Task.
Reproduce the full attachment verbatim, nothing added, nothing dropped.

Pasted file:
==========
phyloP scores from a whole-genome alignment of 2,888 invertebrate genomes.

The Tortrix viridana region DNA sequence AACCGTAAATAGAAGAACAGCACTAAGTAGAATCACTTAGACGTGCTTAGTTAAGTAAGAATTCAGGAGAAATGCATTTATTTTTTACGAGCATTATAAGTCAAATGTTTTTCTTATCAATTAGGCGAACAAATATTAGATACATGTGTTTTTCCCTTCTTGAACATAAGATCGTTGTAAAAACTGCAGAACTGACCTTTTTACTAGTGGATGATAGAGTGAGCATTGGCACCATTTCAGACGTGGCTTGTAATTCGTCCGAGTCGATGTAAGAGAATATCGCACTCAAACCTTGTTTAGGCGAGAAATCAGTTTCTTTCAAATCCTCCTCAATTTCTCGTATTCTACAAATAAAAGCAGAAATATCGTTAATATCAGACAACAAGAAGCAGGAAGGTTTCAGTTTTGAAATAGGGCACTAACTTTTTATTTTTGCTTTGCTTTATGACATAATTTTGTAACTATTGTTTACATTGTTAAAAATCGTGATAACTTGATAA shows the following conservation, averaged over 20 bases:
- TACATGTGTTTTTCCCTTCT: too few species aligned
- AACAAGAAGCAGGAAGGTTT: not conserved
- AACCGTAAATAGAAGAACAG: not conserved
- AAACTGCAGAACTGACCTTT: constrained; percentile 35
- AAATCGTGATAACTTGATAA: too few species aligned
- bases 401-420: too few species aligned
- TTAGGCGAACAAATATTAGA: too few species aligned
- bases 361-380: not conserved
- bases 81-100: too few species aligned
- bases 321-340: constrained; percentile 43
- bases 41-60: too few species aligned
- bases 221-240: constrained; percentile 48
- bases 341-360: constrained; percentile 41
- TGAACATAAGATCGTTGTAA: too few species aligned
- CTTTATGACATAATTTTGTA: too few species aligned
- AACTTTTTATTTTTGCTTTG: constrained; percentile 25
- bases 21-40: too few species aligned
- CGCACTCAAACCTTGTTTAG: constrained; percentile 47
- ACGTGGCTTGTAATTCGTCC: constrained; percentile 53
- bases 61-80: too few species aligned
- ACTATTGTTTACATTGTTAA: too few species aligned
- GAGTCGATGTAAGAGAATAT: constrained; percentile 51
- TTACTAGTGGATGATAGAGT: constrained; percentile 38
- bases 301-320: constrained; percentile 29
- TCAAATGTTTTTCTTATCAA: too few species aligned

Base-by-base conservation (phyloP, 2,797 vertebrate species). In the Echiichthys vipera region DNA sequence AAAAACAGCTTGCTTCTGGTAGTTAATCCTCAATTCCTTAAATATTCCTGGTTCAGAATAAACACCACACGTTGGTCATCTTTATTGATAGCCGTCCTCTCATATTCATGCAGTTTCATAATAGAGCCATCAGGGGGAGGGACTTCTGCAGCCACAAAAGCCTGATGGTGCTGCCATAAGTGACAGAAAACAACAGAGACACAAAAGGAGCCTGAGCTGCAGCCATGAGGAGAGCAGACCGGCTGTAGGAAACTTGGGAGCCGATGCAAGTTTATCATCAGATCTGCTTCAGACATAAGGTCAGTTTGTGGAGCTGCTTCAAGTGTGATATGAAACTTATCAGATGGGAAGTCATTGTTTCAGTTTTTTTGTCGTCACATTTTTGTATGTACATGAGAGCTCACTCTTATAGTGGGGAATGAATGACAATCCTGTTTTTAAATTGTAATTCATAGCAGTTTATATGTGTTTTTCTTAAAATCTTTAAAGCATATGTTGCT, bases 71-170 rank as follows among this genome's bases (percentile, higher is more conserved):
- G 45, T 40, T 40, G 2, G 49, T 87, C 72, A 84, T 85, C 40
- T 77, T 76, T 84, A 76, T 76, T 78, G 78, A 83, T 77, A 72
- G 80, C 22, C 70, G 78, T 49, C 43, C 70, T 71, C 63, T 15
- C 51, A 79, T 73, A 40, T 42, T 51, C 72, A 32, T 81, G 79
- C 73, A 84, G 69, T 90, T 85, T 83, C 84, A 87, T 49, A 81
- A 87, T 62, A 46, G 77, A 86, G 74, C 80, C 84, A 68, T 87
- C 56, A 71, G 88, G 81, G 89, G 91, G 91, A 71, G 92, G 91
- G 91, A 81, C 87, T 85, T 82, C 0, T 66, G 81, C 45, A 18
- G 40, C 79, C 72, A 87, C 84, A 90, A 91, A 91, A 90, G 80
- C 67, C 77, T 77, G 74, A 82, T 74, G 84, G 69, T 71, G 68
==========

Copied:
phyloP scores from a whole-genome alignment of 2,888 invertebrate genomes.

The Tortrix viridana region DNA sequence AACCGTAAATAGAAGAACAGCACTAAGTAGAATCACTTAGACGTGCTTAGTTAAGTAAGAATTCAGGAGAAATGCATTTATTTTTTACGAGCATTATAAGTCAAATGTTTTTCTTATCAATTAGGCGAACAAATATTAGATACATGTGTTTTTCCCTTCTTGAACATAAGATCGTTGTAAAAACTGCAGAACTGACCTTTTTACTAGTGGATGATAGAGTGAGCATTGGCACCATTTCAGACGTGGCTTGTAATTCGTCCGAGTCGATGTAAGAGAATATCGCACTCAAACCTTGTTTAGGCGAGAAATCAGTTTCTTTCAAATCCTCCTCAATTTCTCGTATTCTACAAATAAAAGCAGAAATATCGTTAATATCAGACAACAAGAAGCAGGAAGGTTTCAGTTTTGAAATAGGGCACTAACTTTTTATTTTTGCTTTGCTTTATGACATAATTTTGTAACTATTGTTTACATTGTTAAAAATCGTGATAACTTGATAA shows the following conservation, averaged over 20 bases:
- TACATGTGTTTTTCCCTTCT: too few species aligned
- AACAAGAAGCAGGAAGGTTT: not conserved
- AACCGTAAATAGAAGAACAG: not conserved
- AAACTGCAGAACTGACCTTT: constrained; percentile 35
- AAATCGTGATAACTTGATAA: too few species aligned
- bases 401-420: too few species aligned
- TTAGGCGAACAAATATTAGA: too few species aligned
- bases 361-380: not conserved
- bases 81-100: too few species aligned
- bases 321-340: constrained; percentile 43
- bases 41-60: too few species aligned
- bases 221-240: constrained; percentile 48
- bases 341-360: constrained; percentile 41
- TGAACATAAGATCGTTGTAA: too few species aligned
- CTTTATGACATAATTTTGTA: too few species aligned
- AACTTTTTATTTTTGCTTTG: constrained; percentile 25
- bases 21-40: too few species aligned
- CGCACTCAAACCTTGTTTAG: constrained; percentile 47
- ACGTGGCTTGTAATTCGTCC: constrained; percentile 53
- bases 61-80: too few species aligned
- ACTATTGTTTACATTGTTAA: too few species aligned
- GAGTCGATGTAAGAGAATAT: constrained; percentile 51
- TTACTAGTGGATGATAGAGT: constrained; percentile 38
- bases 301-320: constrained; percentile 29
- TCAAATGTTTTTCTTATCAA: too few species aligned

Base-by-base conservation (phyloP, 2,797 vertebrate species). In the Echiichthys vipera region DNA sequence AAAAACAGCTTGCTTCTGGTAGTTAATCCTCAATTCCTTAAATATTCCTGGTTCAGAATAAACACCACACGTTGGTCATCTTTATTGATAGCCGTCCTCTCATATTCATGCAGTTTCATAATAGAGCCATCAGGGGGAGGGACTTCTGCAGCCACAAAAGCCTGATGGTGCTGCCATAAGTGACAGAAAACAACAGAGACACAAAAGGAGCCTGAGCTGCAGCCATGAGGAGAGCAGACCGGCTGTAGGAAACTTGGGAGCCGATGCAAGTTTATCATCAGATCTGCTTCAGACATAAGGTCAGTTTGTGGAGCTGCTTCAAGTGTGATATGAAACTTATCAGATGGGAAGTCATTGTTTCAGTTTTTTTGTCGTCACATTTTTGTATGTACATGAGAGCTCACTCTTATAGTGGGGAATGAATGACAATCCTGTTTTTAAATTGTAATTCATAGCAGTTTATATGTGTTTTTCTTAAAATCTTTAAAGCATATGTTGCT, bases 71-170 rank as follows among this genome's bases (percentile, higher is more conserved):
- G 45, T 40, T 40, G 2, G 49, T 87, C 72, A 84, T 85, C 40
- T 77, T 76, T 84, A 76, T 76, T 78, G 78, A 83, T 77, A 72
- G 80, C 22, C 70, G 78, T 49, C 43, C 70, T 71, C 63, T 15
- C 51, A 79, T 73, A 40, T 42, T 51, C 72, A 32, T 81, G 79
- C 73, A 84, G 69, T 90, T 85, T 83, C 84, A 87, T 49, A 81
- A 87, T 62, A 46, G 77, A 86, G 74, C 80, C 84, A 68, T 87
- C 56, A 71, G 88, G 81, G 89, G 91, G 91, A 71, G 92, G 91
- G 91, A 81, C 87, T 85, T 82, C 0, T 66, G 81, C 45, A 18
- G 40, C 79, C 72, A 87, C 84, A 90, A 91, A 91, A 90, G 80
- C 67, C 77, T 77, G 74, A 82, T 74, G 84, G 69, T 71, G 68